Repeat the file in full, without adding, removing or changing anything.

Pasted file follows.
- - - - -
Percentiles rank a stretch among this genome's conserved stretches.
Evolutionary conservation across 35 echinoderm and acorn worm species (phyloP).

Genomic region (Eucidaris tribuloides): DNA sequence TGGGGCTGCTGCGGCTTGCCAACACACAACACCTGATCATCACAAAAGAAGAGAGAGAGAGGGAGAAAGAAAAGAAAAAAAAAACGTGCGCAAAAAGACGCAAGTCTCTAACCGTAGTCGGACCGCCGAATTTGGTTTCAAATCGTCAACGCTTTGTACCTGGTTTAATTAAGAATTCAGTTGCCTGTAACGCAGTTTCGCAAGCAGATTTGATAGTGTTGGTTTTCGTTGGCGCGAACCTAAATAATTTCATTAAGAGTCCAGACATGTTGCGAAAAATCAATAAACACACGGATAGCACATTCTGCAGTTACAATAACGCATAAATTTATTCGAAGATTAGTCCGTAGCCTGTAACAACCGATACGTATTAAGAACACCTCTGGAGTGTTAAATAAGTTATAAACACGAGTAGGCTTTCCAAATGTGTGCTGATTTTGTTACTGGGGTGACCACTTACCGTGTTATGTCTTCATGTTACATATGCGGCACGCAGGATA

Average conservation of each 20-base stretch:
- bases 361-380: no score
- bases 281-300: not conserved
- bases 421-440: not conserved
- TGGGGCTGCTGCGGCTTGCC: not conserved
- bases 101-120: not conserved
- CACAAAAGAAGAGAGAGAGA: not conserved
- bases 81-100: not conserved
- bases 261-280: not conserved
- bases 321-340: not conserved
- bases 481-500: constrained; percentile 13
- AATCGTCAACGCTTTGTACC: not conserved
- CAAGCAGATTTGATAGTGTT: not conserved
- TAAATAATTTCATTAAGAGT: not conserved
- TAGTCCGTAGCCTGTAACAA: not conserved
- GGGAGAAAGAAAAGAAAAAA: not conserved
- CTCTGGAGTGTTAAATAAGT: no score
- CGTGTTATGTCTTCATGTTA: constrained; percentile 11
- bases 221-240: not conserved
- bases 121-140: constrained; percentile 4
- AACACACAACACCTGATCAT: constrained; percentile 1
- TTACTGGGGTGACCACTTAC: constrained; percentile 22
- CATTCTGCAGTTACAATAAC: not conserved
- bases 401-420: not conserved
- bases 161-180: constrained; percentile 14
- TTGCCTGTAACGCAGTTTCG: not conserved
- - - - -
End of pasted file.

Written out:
Percentiles rank a stretch among this genome's conserved stretches.
Evolutionary conservation across 35 echinoderm and acorn worm species (phyloP).

Genomic region (Eucidaris tribuloides): DNA sequence TGGGGCTGCTGCGGCTTGCCAACACACAACACCTGATCATCACAAAAGAAGAGAGAGAGAGGGAGAAAGAAAAGAAAAAAAAAACGTGCGCAAAAAGACGCAAGTCTCTAACCGTAGTCGGACCGCCGAATTTGGTTTCAAATCGTCAACGCTTTGTACCTGGTTTAATTAAGAATTCAGTTGCCTGTAACGCAGTTTCGCAAGCAGATTTGATAGTGTTGGTTTTCGTTGGCGCGAACCTAAATAATTTCATTAAGAGTCCAGACATGTTGCGAAAAATCAATAAACACACGGATAGCACATTCTGCAGTTACAATAACGCATAAATTTATTCGAAGATTAGTCCGTAGCCTGTAACAACCGATACGTATTAAGAACACCTCTGGAGTGTTAAATAAGTTATAAACACGAGTAGGCTTTCCAAATGTGTGCTGATTTTGTTACTGGGGTGACCACTTACCGTGTTATGTCTTCATGTTACATATGCGGCACGCAGGATA

Average conservation of each 20-base stretch:
- bases 361-380: no score
- bases 281-300: not conserved
- bases 421-440: not conserved
- TGGGGCTGCTGCGGCTTGCC: not conserved
- bases 101-120: not conserved
- CACAAAAGAAGAGAGAGAGA: not conserved
- bases 81-100: not conserved
- bases 261-280: not conserved
- bases 321-340: not conserved
- bases 481-500: constrained; percentile 13
- AATCGTCAACGCTTTGTACC: not conserved
- CAAGCAGATTTGATAGTGTT: not conserved
- TAAATAATTTCATTAAGAGT: not conserved
- TAGTCCGTAGCCTGTAACAA: not conserved
- GGGAGAAAGAAAAGAAAAAA: not conserved
- CTCTGGAGTGTTAAATAAGT: no score
- CGTGTTATGTCTTCATGTTA: constrained; percentile 11
- bases 221-240: not conserved
- bases 121-140: constrained; percentile 4
- AACACACAACACCTGATCAT: constrained; percentile 1
- TTACTGGGGTGACCACTTAC: constrained; percentile 22
- CATTCTGCAGTTACAATAAC: not conserved
- bases 401-420: not conserved
- bases 161-180: constrained; percentile 14
- TTGCCTGTAACGCAGTTTCG: not conserved